Webinar: Requirements for an ESD Work Surface

DescoEurope-Webinar_2020-05-14-BannerESD Work Surfaces are a key part of all ESD Control Plans. Any surface that an “exposed” ESD Susceptible Device is placed upon can be considered an ESD Work Surface. Yet, with a variety of different materials available for differing applications, how do you choose the right surface for you?

This webinar will include the following:

  • Industry Standards
  • Types and Functionality
  • Grounding
  • Testing Methods
  • Maintenance
  • Q and A with our experts

WHEN: Thursday May 14, 2020 at 10am BST

Click HERE to register.

Webinar: Selecting A Personnel Grounding Tester

DescoEurope-Webinar_2020-05-07-BannerThe testing of wrist straps, foot grounders, and other personnel grounding devices is a vital part of any ESD Control Plan. Yet, with a variety of testers available for differing applications, how do you know which personnel grounding tester is right for your application?

This webinar will include the following:

  • Importance of Periodic Touch Testers in ESD control programs
  • Preferred testers for different applications
  • Q and A with our experts

WHEN: Thursday May 7, 2020 at 10am BST

Click HERE to register.

Are your Ionisers working correctly?

The best way to keep electrostatic sensitive devices (ESDs) from damage is to ground all conductive objects and remove insulators from your ESD Protected Area (EPA). This is not always possible because some insulators are “process-essential” and are necessary to build or assemble the finished product. The only way to control charges on these necessary non-conductive items is the use of ionisation systems.
However, if an ioniser is out of balance, instead of neutralising charges, it will produce primarily positive or negative ions. This results in placing an electrostatic charge on items that are not grounded, potentially discharging and causing ESD damage to nearby sensitive items.
It is therefore essential to regularly clean ionisers and verify their functionality. Below we have put together a list of tasks that need to be performed with ionisers on a regular basis.

Maintenance
All ionization devices will require periodic maintenance for proper operation. Maintenance intervals for ionizers vary widely depending on the type of ionization equipment and use environment. Critical clean room uses will generally require more frequent attention. It is important to set-up a routine schedule for ionizer service. Routine service is typically required to meet quality audit requirements.” (User Guide CLC/TR 61340-5-2 clause 4.7.6.7 Maintenance and cleaning)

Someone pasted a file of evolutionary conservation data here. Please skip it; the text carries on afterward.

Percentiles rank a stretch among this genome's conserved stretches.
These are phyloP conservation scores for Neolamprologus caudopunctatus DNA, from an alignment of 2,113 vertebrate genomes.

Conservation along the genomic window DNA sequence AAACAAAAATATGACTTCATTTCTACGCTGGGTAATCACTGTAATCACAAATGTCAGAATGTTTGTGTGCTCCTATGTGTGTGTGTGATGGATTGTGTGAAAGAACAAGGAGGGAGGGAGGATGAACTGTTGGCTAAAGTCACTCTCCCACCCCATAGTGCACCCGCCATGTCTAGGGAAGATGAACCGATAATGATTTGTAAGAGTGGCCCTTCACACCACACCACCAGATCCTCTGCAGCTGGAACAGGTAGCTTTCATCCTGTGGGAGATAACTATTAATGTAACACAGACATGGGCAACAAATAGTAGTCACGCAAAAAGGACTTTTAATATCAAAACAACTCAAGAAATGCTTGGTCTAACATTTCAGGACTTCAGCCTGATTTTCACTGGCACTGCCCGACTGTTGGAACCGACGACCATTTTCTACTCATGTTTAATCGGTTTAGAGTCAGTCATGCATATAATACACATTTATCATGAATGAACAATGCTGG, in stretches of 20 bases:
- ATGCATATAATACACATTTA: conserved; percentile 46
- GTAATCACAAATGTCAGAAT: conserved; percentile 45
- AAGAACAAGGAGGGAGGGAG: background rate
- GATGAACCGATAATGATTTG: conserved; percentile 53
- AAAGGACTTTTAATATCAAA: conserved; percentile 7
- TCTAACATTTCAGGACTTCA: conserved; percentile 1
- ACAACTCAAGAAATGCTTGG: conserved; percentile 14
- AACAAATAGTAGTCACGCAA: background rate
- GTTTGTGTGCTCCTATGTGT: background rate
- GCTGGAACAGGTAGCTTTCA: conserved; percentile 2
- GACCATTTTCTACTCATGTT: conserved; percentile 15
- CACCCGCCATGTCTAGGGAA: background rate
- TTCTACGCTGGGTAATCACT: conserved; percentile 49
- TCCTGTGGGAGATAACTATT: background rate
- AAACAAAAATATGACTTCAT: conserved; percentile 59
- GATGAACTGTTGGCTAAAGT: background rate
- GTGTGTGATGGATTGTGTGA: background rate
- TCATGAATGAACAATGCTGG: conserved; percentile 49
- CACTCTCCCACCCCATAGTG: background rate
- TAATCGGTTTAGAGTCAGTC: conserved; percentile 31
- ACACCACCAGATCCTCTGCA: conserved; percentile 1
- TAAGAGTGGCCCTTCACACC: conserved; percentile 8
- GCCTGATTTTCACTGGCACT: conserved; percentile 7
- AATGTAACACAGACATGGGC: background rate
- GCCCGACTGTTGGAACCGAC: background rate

EIA-625, recommends checking ionisers every 6 months, but this may not be suitable for many programs particularly since an out-of-balance may exist for months before it is checked again. EN 61340-5-1 clause 5.2.4 Compliance Verification Plan  states: “Process monitoring (measurements) shall be conducted in accordance with a compliance verification plan that identifies the technical requirements to be verified, the measurement limits and the frequency at which those verifications shall occur.
Under normal conditions, an ioniser will attract dirt and dust (especially on the emitter points). To maintain optimum neutralisation efficiency and operation, cleaning should be performed on a regular basis.

1. Case
Wipe the case with a soft cloth and deionised water. Fully squeeze the wiping cloth or sponge to remove any excess liquid. If a stronger cleaning solution is required, dab a soft cloth with mixture of isopropyl alcohol and deionised water (70% IPA and 30% DI water).

2. Emitter Points
The emitter points should be cleaned using specific emitter point cleaners or a swab dampened with Isopropyl alcohol. Below are general instructions on how to clean emitter points. However, each unit is slightly different so always refer to the ioniser’s manual.

  • Turn the unit OFF and unplug the power cord.
  • Open the top screen by loosening the screw and swinging the grill to one side.
  • Clean the emitter points using an emitter point cleaner or a swab dampened with Isopropyl alcohol.
  • Re-attach the top screen.
  • Plug in the power cord and turn the unit ON.

Verify the performance of the ioniser by using a charged plate monitor or ionisation test kit (see below).

Cleaning of Emitter Points using SCS 9110-NO as an exampleCleaning of Emitter Points using SCS 9110-NO as an example

With normal handling, the emitter points should not require replacement during the life of the unit.

Verification